Vienna, October 12 –Moscow’s leading oceanographer is calling for dividing the seabed of the Arctic Ocean among the five countries that border it for economic exploitation in much the same way that the Russian Federation has proposed sharing out the territory under the Caspian Sea.
Acknowledging that he is not a specialist in international law, Academician Yuri Leonov said this week that suggestions by some that the entire floor of the Arctic basin is part of Russia’s continental shelf and thus should belong to Russia alone are exaggerated (http://www.russ.ru/layout/set/print//culture/besedy/ya_schitayu_chto_severniy_ledovityi_okean_mozhno_delite_kak_kaspisskoe_more).
Those suggestions, which were sparked by coverage of Russian polar expeditions last summer and by the reaction of the other polar powers – the United States, Canada, Denmark (which owns Greenland), and Norway – to Russia’s role there, fail to take into account that the situation is actually far more complicated, Leonov argues.
The existing continental shelf in the Arctic, as well as the paleo-shelf that exists in portions of it and the Arctic depths, cannot be simply assigned to the Russian Federation or any other country, he says. And until recent attention to the region and the possibility that its immense natural resources could be recovered, no one had suggested otherwise.
The Soviet Union in the 1920s unilaterally claimed a pie-shaped segment of the Arctic bounded by the northern sea border of the USSR and two meridians extending from the Kola Peninsula and the Bering Straits to the pole, but no other country or group of countries has explicitly acknowledged that claim as legitimate.
Nevertheless, Leonov says, he “does not see any reason” for the Russian government to back away from that claim of an economic exclusion zone. Instead, he argues, the international community should extend the same spatial designations to the four other Arctic powers, with each getting a pie-shaped piece of the region.
Leonov stresses that this proposal is only his personal view, but his closeness to government officials interested in polar questions – including, most prominently, Artur Chilingarov, the vice speaker of the Duma – suggests that his proposal probably already has significant support in the bureaucracy.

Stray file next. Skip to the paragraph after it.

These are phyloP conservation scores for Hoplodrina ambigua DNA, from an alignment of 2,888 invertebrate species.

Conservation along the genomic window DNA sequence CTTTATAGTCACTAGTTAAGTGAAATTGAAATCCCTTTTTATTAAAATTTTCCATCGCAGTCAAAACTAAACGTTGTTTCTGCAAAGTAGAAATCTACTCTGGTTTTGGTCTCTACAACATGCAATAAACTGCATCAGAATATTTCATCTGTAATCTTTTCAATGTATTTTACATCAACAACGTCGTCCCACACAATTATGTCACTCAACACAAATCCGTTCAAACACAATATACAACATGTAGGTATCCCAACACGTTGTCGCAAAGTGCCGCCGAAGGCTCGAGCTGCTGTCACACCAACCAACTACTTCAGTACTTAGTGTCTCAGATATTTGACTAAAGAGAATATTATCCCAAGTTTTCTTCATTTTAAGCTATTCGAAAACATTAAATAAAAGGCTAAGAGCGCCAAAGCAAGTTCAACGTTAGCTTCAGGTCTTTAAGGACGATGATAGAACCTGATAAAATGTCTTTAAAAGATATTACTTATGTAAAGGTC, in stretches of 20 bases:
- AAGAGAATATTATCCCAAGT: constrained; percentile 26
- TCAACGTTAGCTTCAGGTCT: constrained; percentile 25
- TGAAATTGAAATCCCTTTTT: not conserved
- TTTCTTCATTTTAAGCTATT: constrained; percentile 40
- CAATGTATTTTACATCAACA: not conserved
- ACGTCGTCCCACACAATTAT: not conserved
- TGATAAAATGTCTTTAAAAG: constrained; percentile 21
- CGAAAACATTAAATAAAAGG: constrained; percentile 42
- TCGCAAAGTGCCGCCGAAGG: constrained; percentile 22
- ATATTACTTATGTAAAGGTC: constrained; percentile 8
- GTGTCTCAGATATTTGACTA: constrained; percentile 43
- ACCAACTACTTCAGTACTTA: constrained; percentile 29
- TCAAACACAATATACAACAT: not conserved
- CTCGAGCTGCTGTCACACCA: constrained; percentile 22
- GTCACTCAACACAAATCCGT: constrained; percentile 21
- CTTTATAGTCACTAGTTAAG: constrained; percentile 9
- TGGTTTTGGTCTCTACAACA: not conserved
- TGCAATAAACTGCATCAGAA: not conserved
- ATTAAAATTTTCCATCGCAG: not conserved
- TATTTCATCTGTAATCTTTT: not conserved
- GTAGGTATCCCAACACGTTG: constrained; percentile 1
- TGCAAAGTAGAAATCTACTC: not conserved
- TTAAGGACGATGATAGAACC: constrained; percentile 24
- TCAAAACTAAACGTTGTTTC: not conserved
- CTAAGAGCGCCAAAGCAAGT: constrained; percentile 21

However, even if Moscow does go ahead with this idea, the Russian government will not find it easy to secure the agreement of the others -- especially as global warming and new technologies combine to make more of the Arctic accessible for economic exploitation. Leonov admits as much when he points to the Caspian Sea as a model.
After all, the littoral states involved there after the collapse of the USSR multiplied their number and thus voided earlier Soviet-Iranian arrangements have been talking about how to “divide” the Caspian for most of the time since 1991 – and they have not been able to reach an agreement.
Meanwhile, yet another group has emerged to challenge any simple division of the Arctic: the peoples of that region. In addition to the Inuit Circumpolar Conference and the Northern Forum that unite indigenous groups from around Arctic Sea, a new and potentially more significant body is emerging in the Russian Federation itself.
On Wednesday, all the subjects of the Russian Federation in the Far North signed an agreement to cooperate in working to defend their interests and those of their populations legislatively lest their distance from the center lead Moscow to conclude it can continue to ignore them (http://www.raipon.ru, October 11).
And as readers of Edward Topol’s classic futurist novel Red Snow will remember, should the peoples of this region finally decide to take the defense of their interests into their own hands, there is potentially a great deal more they can do to protect themselves than many in Moscow or elsewhere currently think.